What causes loft condensation?

Loft condensation can be reduced to a level where it isn’t particularly harmful by following the few simple DIY tips mentioned above. However, if left unaddressed, excessive condensation in the loft can lead to more severe issues, such as wet rot, dry rot and black spot mould.

Condensation occurs in the loft when warm, moist air contained in the home rises and meets the cold surfaces in the loft. Microscopic water droplets condense and form larger droplets that can run off and pool, causing issues such as mould, mildew and damp patches.

Loft condensation FAQs

What are the most effective ways to stop condensation build-up in my loft?

Ensuring your loft is effectively ventilated to allow damp air to disperse outside instead of condensing on cold loft surfaces is essential. You can do this by ensuring existing ventilation slots in the loft are unobstructed by household clutter and installing additional roof  Felt Lap Vents to eliminate the problem of condensation build-up in a loft with a lapped felt/membrane construction.

How can I reduce the humidity levels in my loft?

Addressing the level of damp and humid air you release in your home will help reduce the level of condensation build-up in your loft space. Warm air from your home will always rise, so when it reaches the cooler air of your loft space, it will create condensation on the cold surfaces of your loft. Running a dehumidifier in your home is an effective way to reduce moisture levels in the air, and therefore preventing condensation build up in the loft.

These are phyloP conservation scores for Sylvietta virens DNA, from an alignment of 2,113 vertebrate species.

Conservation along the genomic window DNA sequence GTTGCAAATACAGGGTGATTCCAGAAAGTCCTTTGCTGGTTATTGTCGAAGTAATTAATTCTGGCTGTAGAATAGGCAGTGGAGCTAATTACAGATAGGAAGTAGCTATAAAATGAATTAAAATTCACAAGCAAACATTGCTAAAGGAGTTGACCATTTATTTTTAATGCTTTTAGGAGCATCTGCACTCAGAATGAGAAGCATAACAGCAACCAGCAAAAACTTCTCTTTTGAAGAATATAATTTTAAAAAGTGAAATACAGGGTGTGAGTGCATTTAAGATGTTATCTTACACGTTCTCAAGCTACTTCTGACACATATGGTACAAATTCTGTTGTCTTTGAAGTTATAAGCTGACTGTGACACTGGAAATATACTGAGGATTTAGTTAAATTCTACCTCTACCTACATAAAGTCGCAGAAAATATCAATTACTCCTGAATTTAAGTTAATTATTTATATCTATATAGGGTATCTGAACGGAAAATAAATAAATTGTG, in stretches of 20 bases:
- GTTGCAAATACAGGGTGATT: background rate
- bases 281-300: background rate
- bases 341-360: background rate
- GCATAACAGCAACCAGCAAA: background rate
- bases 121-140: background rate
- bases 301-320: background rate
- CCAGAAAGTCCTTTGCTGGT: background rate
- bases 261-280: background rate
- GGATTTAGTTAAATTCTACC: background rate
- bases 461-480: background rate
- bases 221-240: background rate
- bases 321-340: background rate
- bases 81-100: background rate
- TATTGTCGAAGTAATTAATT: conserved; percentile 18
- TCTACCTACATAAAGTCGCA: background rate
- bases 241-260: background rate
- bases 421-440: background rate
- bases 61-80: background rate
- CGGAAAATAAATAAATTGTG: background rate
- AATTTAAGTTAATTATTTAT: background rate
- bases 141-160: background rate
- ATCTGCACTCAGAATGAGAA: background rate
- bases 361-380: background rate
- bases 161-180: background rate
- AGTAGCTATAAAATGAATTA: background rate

What else can I do to reduce condensation in my loft?

One of the main ways humid air reaches your loft space is through your loft hatch. It is worth checking the condition of your loft hatch because if it is uninsulated, damaged or poorly fitted, it will allow humid air from below to seep into your loft. Insulating or completely replacing your loft hatch can help prevent warm, moist air from your home from hitting the cold inner surfaces of your loft space.